the three". This uncertainty of future from AHCL and ABL is too much of a
risk for APIL.......The provisons of ` 25 Cr. towards tax liability is absolute
minimum."

14.    Post search investigation and during the course of proceedings, the
statements of directors of VIPL was recorded ­ in the course of survey
proceedings under Section 133A. In the course of statement, it was




ITA 599/2004                                                         Page 18 of 30
categorically admitted that sale consideration paid to the assessee was ` 42
crores. It was further stated that the assessee had no stake in the property as
all its rights were acquired, in the sale transaction by the VIPL through the
agreement of 01.04.1995. VIPL asserted that it became the owner of the
property and therefore, entitled to book and sell 40% of total built-
up/saleable area. That was conveyed.

15.    This Court notices that the AO found that the assessee was in dire
need of funds to liquidate its borrowing as well as make important payments
towards the ongoing projects. The proposed arrangement was, therefore,
planned from tax point of view to defer tax liability that was otherwise to
accrue. It was noticed that the assessee had received ` 40 crores in 1995-96
and the balance was received by M/s. Ansal Buildwell Ltd. as interest free
inter corporate deposit to be paid to APIL at a later date. This Court notices
that the development and construction work in terms of the agreement was to
be completed in a 7 year period failing which the assessee was at liberty to
forfeit the amount. There was no term in the agreement which entitled the
assessee to exercise any manner of control over the performance of this
obligation ­ spelt out in clause 7. Therefore, the inference drawn by the AO
and confirmed by the CIT(A) that the terms of the deposit as one for security
was merely a camouflage or devise to postpone tax liability that was plainly
staring in the assessees face. This was also demonstrated by the fact that
VIPL was under no circumstances entitled to claim refund of any part of the
agreement which inter alia aimed over all development rights and the
consequential rights to construct, let and collect consideration for the built-
up space. The assessee could not claim any share in that nor control method




ITA 599/2004                                                        Page 19 of 30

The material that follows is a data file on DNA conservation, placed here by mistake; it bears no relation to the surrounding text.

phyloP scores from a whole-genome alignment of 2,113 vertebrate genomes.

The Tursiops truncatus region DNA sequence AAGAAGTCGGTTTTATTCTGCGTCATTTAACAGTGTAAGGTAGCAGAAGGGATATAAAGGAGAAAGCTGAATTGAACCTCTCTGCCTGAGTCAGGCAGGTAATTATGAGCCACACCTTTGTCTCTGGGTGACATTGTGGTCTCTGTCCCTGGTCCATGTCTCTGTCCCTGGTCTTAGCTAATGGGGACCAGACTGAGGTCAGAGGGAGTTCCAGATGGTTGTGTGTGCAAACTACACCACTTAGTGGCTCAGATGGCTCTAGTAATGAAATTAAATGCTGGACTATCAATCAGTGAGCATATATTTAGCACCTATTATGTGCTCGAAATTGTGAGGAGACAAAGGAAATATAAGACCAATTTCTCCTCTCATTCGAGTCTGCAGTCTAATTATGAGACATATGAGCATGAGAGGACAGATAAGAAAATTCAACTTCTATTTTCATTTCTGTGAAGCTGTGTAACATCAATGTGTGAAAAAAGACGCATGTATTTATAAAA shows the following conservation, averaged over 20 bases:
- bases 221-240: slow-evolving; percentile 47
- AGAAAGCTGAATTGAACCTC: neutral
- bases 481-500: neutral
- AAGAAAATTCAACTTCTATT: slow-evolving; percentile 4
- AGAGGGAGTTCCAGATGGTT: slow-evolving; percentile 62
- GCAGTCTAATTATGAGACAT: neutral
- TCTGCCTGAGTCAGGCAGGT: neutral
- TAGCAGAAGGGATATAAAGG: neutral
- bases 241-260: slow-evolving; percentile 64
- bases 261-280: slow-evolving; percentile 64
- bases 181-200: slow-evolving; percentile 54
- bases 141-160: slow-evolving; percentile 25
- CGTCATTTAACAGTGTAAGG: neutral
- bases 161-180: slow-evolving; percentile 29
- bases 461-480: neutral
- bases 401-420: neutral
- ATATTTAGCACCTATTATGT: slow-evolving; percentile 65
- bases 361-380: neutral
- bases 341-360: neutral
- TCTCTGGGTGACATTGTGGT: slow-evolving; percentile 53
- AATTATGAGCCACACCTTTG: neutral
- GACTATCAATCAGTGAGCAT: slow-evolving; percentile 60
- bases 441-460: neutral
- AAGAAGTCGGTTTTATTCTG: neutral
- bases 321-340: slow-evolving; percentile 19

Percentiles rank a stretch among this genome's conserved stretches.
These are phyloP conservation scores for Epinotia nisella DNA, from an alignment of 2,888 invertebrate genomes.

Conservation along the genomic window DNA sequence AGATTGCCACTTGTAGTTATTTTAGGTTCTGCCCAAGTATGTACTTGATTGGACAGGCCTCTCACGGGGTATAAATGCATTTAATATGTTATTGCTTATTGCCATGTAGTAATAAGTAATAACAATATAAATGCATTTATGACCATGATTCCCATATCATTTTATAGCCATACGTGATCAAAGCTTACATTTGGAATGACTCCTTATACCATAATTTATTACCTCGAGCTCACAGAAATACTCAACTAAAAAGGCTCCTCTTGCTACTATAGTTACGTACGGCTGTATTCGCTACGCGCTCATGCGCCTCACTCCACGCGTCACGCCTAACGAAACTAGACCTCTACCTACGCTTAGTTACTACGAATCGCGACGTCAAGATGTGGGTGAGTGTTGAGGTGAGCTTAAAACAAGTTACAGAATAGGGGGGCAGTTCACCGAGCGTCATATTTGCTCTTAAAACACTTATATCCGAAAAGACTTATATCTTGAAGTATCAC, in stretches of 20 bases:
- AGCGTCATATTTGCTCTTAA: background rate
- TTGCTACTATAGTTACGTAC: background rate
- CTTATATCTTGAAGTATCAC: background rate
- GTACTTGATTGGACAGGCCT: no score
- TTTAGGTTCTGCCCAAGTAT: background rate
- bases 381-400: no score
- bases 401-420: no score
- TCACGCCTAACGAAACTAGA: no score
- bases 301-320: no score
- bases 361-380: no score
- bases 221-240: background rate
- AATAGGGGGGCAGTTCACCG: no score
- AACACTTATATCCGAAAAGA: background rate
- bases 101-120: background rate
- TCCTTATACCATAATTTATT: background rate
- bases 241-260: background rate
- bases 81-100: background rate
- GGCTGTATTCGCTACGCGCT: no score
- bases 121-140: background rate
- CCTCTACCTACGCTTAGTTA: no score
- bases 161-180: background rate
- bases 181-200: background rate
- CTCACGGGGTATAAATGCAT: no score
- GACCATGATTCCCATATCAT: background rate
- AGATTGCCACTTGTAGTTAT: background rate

or manner of execution. The device was created, i.e. of security deposit, to
enable the assessee to successfully convey and postpone its tax liability
which otherwise accrued in the order of execution in successive assessment
years but for the seizure of notes which let the cat out of the bag, as it were.
The Revenue would have continued to remain in the dark and eventually the
assessee would not have paid any tax towards the amount which were plainly
received as consideration. The note, in fact, admitted the correct position that
the tax liability had to be postponed for business reasons.

16.    This court also notices that the AO found that M/s. Ansal Buildwell
Ltd. in its reply during the assessment proceeding stated that `2 crores was
received as earnest money against the present and future projects. The
assessees contention was that this was received by it as interest free inter
corporate deposit to be refunded and paid to APIL at later date. Given these
contradictory statements, the AO proceeded to lift the veil and discern the
true nature of the transaction and hold that even the `2 crores was nothing
but part of the overall consideration agreed upon by the parties. This Court is
of the opinion that this finding is in conformity with law. This was also
supported by the fact that VIPL showed the entire sum of ` 42 crores as
stock in trade thereby confirming the interpretation that the real intention
was that the entire sum was towards the consideration and not to be treated
as part security deposit and the other as something else. In fact the said
amount of ` 2 cores was specifically mentioned even in clause 10 of the
agreement.

17.    The objective of empowering the Revenue to bring the tax amounts as
undisclosed income under Section 158 BA is based on the sole consideration



ITA 599/2004                                                         Page 20 of 30
that if in the course of search under Section132, the material throwing new
light on otherwise concluded assessments are disclosed and seized, the
concluded assessment of the previous years can legitimately be reopened and
that inferences can be justly drawn on the basis of such materials or